A man accused of shooting a waiter 11 times at a Chinatown restaurant was ordered held without bail Tuesday.
In his decision, Las Vegas Justice of the Peace Joe Bonaventure cited pending criminal cases against Rashawn Gaston-Anderson, 23, when police say he shot waiter Chengyan Wang at ShangHai Taste, 4266 W. Spring Mountain Road, on Dec. 20 during an apparent botched robbery.
In court, Bonaventure said Gaston-Anderson was arrested in early November on charges of pandering and carrying a concealed weapon.
“I did see fit to have an order he be released with conditions, including an order to remain out of the resort corridor,” he said.
Within 48 hours, Bonaventure said Gaston-Anderson was arrested again on burglary and grand larceny charges. Bonaventure said he initially ordered Gaston-Anderson detained in that case, but that a $3,000 cash bail was set at a later date in a different courtroom.
“He then posted a cash bail amount and was out of custody on those two cases,” Bonaventure said. “He has now picked up a third felony case. … He is ordered detained without bail.”
Court records indicate Gaston-Anderson, described by police as a transient, previously pleaded guilty to attempted grand larceny in 2018 and was sentenced to 18 months of probation.
Gaston-Anderson did not appear in court because of medical reasons, a bailiff said. He is currently being held at the Clark County Detention Center on charges of attempted murder and attempted robbery.
Wang, meanwhile, continues to recover in the Intensive Care Unit at University Medical Center. A GoFundMe fundraiser set up by the Las Vegas Asian Chamber of Commerce on behalf of Wang had raised $32,145 as of Tuesday morning. An ancillary fundraiser by the Asian Community Development Council has brought in more than $14,300.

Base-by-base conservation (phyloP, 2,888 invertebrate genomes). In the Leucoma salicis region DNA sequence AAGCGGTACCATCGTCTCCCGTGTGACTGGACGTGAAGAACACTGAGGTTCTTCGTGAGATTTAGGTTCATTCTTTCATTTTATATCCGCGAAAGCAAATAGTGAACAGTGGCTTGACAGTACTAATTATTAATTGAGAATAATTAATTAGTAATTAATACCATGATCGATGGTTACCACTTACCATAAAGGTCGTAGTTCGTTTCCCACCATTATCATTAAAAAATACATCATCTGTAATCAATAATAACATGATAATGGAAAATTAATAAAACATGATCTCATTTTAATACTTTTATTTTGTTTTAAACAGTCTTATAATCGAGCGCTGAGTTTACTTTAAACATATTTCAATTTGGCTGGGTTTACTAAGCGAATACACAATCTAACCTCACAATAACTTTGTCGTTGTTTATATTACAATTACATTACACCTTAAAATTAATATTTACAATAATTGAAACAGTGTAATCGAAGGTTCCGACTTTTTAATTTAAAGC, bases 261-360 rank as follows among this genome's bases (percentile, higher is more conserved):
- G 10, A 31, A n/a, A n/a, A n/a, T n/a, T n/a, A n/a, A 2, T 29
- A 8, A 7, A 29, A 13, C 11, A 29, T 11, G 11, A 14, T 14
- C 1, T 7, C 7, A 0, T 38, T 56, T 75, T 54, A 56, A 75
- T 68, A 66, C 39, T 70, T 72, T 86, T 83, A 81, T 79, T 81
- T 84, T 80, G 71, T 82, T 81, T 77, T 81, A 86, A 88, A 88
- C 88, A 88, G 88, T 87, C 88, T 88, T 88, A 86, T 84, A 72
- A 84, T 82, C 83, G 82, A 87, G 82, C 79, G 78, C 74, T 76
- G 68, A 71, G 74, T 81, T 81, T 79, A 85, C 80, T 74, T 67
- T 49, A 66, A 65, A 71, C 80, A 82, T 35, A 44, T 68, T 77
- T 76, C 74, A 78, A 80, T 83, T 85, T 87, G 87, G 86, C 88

Members of both groups gathered Tuesday afternoon at the shopping plaza that houses ShangHai Taste to host a news conference with Gov. Steve Sisolak, who voiced strong support for the Asian American and Pacific Islander community in light of the shooting.
“When the first lady and I heard of this senseless tragedy, we were shocked and saddened,” Sisolak said.
The governor said he has not yet had the opportunity to meet Wang, but has learned about him.
Wang came to Las Vegas about six months ago to support his family in China, Wang’s friends have said. Sisolak said Wang was supporting an ailing mother.
“He represents the best of what Nevada is,” Sisolak said.
The governor said the support for Wang from the AAPI community has been heartwarming. ShangHai Taste was busy with customers Tuesday afternoon.
“Nevadans, we have each other’s back,” he said. “When there’s a tragedy, we stand up for each other. And I’m proud of the fact that this community in this state is standing up for Mr. Wang and his family. And he is the American dream, the Nevada dream.”
Wang remains in critical condition, but has started to try to eat solid food, restaurant co-owner Joe Muscaglione said. His first request was congee with melon, he said.
“So, we’re all pulling for him,” Muscaglione said. “He has a long road ahead of him.”